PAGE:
T o the E ditor —Evans et al, for the Antibacterial Resistance Leadership Group (ARLG), provide valuable foundational data for determining antibacterial resistance phenotypes from resistance gene content [ 1 ]. Their approach, combined with knowledge of the prevalence of resistance in the community or population, could inform and enhance the ability of high-throughput sequencing pipelines to provide more clinically actionable data. However, their article begs a question and a comment.
The question: Given the decreasing cost, the increasing speed accessibility, and impact of whole-genome sequencing (WGS) [ 2–4 ], along with the growing number of reports of how WGS is poised to revolutionize infectious diseases and microbiology [ 5 , 6 ], why wasn't such an approach included in the study? Although a next-generation sequencing (NGS) platform was included, WGS was not utilized. Rather, their next-generation method was to use the Ion Torrent to sequence polymerase chain reaction amplification products designed against a defined set of β-lactamase genes. In the study, the ARLG infers, and then confirms, the phenotype with gold-standard susceptibility testing. The genotype to phenotype determination/conclusion is based solely on the presence or absence of preselected alleles of a predetermined set of genes. However, the phenotype could have been the result of the presence or absence of novel or unknown genes or alleles, the presence or absence of a different set of well-known genes, or deletions of a gene or gene set. Unlike WGS, none of 4 of the platforms distinguishes between those possibilities.
WGS is more comprehensive than any of the methods mentioned in the article, and would have allowed the ARLG to produce a more useful and comprehensive set of data. WGS can detect all antimicrobial resistance genes, not just the set of genes one is looking for. And the more accurate NGS platforms can reliably detect new alleles of known genes. If turnaround time is critical, laboratories can use rapid NGS protocols such as single-read sequencing or paired short-read sequencing in combination with read mapping to a comprehensive panel of antimicrobial resistance gene sequences. Using such an approach, Evans and coworkers may have been able to identify porin gene mutations in their Klebsiella isolates that were carbapenem resistant, yet lacked carbapenemase genes.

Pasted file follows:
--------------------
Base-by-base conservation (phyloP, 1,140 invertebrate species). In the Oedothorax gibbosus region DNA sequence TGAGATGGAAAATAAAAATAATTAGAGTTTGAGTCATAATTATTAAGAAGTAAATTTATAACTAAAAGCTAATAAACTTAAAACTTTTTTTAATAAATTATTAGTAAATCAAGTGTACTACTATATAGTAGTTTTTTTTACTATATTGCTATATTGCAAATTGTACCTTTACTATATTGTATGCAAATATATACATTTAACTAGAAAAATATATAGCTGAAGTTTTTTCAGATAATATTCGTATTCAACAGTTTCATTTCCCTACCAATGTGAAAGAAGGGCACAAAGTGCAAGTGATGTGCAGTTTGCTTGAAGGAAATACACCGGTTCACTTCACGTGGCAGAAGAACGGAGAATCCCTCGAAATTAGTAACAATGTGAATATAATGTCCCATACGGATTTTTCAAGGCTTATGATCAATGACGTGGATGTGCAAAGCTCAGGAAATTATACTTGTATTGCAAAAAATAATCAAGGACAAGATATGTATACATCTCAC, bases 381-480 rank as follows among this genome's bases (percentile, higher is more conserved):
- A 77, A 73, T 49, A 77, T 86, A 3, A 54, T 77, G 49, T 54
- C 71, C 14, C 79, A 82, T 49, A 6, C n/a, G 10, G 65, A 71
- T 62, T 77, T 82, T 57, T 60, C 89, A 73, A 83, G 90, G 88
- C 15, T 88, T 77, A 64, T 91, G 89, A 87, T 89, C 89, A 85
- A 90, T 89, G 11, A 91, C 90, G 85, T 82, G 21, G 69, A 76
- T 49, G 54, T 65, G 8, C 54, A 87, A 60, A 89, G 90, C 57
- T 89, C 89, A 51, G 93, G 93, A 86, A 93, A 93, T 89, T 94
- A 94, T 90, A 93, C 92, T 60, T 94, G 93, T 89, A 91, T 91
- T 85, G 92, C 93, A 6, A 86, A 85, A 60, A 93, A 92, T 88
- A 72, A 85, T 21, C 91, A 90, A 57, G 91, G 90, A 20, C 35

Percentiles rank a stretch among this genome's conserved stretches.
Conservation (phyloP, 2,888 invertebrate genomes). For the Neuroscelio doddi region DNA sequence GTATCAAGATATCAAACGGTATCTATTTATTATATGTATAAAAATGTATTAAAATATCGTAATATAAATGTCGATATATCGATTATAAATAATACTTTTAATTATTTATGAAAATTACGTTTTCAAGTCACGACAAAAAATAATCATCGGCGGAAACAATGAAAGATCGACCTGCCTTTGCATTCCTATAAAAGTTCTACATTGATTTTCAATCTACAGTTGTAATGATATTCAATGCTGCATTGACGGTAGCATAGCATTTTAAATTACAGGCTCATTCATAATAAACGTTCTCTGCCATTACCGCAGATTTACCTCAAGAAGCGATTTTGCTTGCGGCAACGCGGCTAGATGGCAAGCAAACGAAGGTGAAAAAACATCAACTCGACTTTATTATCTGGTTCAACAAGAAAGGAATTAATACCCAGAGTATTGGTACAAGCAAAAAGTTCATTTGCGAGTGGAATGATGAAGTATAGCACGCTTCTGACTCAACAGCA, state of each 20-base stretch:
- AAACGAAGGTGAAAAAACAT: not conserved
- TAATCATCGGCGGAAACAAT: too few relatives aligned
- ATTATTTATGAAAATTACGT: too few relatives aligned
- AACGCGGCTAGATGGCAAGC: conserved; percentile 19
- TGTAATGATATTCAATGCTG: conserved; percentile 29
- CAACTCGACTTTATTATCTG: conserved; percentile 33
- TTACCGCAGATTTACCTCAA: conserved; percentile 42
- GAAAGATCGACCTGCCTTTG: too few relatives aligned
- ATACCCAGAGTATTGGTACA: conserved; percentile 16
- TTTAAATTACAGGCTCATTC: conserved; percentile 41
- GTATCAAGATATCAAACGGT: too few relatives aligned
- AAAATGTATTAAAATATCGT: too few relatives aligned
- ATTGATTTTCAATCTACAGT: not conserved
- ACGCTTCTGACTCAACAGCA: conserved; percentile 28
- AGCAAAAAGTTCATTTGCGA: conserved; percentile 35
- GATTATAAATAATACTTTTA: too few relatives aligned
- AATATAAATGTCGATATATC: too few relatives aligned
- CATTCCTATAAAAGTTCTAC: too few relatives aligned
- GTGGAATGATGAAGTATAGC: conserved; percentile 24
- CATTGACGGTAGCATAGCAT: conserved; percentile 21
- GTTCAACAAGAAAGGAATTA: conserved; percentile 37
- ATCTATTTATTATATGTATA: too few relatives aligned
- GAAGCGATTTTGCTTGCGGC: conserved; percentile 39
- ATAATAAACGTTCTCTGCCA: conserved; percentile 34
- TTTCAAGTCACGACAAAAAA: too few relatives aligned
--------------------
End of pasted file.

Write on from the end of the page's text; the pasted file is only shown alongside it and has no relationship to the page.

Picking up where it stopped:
Using 2 × 150 bp sequencing on the Illumina MiSeq and a custom bioinformatics pipeline, our laboratory is able to provide whole genome–based reports to submitting hospitals that include bacterial genus and species, resistance gene content, and core genome single-nucleotide polymorphism–based phylogeny in about 48 hours (including bacterial culturing and DNA extraction) [ 7 ]. The cost is $30–$50 per genome.
The cost and turnaround time of each of the 4 platforms should have been included in the main body, and more quantitatively presented (not relatively indicated with 1–4 plus signs). That would have helped the reader better gauge the performance of those platforms, especially to other commercially available or more popular platforms.
Disclaimer. The views expressed are solely those of the authors and are not to be construed as official or representing the US Army or the Department of Defense.
Potential conflict of interest. Both authors: No reported conflicts. Both authors have submitted the ICMJE Form for Disclosure of Potential Conflicts of Interest. Conflicts that the editors consider relevant to the content of the manuscript have been disclosed.